Staging Your Pets to Sell Your Home?

March 6, 2013
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You’re ready to sell your home. You’ve found an agent to assist you. You’ve cleaned, polished, washed, painted, planted, de-cluttered, and depersonalized. You’ve done everything to prepare your home for prospective buyers. But what about Fido and Fluffy?

Pets can be a real challenge when selling your home.  Many pet owners work during the day and can’t be home to take the dog for a walk or shoo the cat outside. Having strangers in their home—especially when their owners are away—can be stressful and frightening to a pet and their behavior can become unpredictable. Keeping the dog crated might seem like a good idea, but having a dog barking at buyers during a showing is distracting. You don’t want your home to be remembered as “the one with the dog in the crate.” While sending pets away to board or to live elsewhere temporarily is perhaps the ideal solution, it is rarely a feasible option.  So what is a pet loving seller to do?

There are certain concessions and changes in behavior a seller has to make when their home is on the market. As a pet owner, look at adding a few extra things to that daily checklist before you head out the door to work.

Smells  A huge turn off to prospective buyers is smell and, let’s be honest, pets sometimes smell like… pets. Treat your pet to some new bedding that is machine washable. If the bed can be disguised behind or beneath a piece of furniture, even better. A bed that is out of sight and washed frequently will also be out of a buyer’s mind. Keep pets bathed and groomed more often than usual, so as not to add to existing pet odor. In homes with cats, concealing the litter box is a great idea in addition to adopting a meticulous scooping routine. Also try letting some fresh air in. A closed in home will hold more odors so open the windows.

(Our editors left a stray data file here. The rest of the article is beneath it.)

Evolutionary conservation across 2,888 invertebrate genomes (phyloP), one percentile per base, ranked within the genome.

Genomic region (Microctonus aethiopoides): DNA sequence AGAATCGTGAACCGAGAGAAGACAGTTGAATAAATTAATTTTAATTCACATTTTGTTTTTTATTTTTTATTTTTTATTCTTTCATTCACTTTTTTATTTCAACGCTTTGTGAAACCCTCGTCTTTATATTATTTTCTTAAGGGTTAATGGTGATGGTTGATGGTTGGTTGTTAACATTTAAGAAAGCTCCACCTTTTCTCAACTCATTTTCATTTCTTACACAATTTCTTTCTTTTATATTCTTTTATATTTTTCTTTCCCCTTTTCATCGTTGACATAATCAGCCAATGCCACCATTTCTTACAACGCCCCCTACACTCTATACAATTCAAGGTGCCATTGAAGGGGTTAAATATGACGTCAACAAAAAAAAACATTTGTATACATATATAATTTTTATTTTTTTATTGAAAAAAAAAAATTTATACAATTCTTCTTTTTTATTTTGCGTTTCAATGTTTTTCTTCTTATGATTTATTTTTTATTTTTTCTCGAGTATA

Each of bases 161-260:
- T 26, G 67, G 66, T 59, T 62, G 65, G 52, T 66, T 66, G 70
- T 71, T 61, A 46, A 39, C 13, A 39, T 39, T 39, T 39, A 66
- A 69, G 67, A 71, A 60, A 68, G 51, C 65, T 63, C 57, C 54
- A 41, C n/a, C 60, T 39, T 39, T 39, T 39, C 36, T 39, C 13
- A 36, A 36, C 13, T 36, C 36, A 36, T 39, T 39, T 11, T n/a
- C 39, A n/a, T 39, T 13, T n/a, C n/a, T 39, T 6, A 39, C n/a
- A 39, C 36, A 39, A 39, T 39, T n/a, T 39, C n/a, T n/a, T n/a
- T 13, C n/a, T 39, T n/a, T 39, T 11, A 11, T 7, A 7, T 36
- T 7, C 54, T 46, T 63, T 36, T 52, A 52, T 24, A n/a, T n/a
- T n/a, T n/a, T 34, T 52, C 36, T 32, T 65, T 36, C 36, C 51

Stains  As soon as a prospective buyer realizes you have pets, they are likely going to start looking for stains. Stains suggest the home has not been well maintained overall and limit the possibility of a high offer. Stains don’t have to be permanent. Many companies offer products for heavy duty stain removal and odor control you can . Considering hiring a professional to clean your carpets or furniture to remove any stains and odors.

Vaccuming  When you have pets, it’s a good idea to vacuum daily while your home is on the market. Look for a non-perfumed deodorizer you can use when vacuuming and change the bag more frequently than usual. Even if the carpets have been professionally cleaned, frequent vacuuming will cut down on the amount of odors, pet hair, and pet dander floating around your home, potentially deterring buyers with allergies or just sensitive noses. Plus, a freshly vacuumed home suggests to buyers that the entire home is well maintained.

Another approach to consider is how you can actually incorporate your pets into the staging of your home. This doesn’t mean you should leave the rawhide bones and pouches of catnip lying around, but there are ways to embrace your pet as a part of what makes your home cozy and inviting for the right buyer’s family. “Styled, Staged, and Sold” blogger Melissa Dittman Tracey did just that when she sold her last home. In the post Can You Stage the Household Dog?, she discussed how she came up with a pet-friendly staging plan. Tracey included a pet specific talking point sign at the home’s entrance which included a welcome message, a photo of the dogs, what their names were and their secure location in the home. Tracey also made sure the dogs were in an out-of-the-way room, situated behind a pet gate, and included another talking point sign by the door of that room. She even dressed up her smaller breed dogs in matching sweaters in case viewers wanted to peek into the room– for some pooches this may be taking things a bit far, but it’s definitely a whimsical touch. The bottom line for this life situation is maintaining a warm, secure, safe environment for both pets and visiting buyers when the home is on the market.

 

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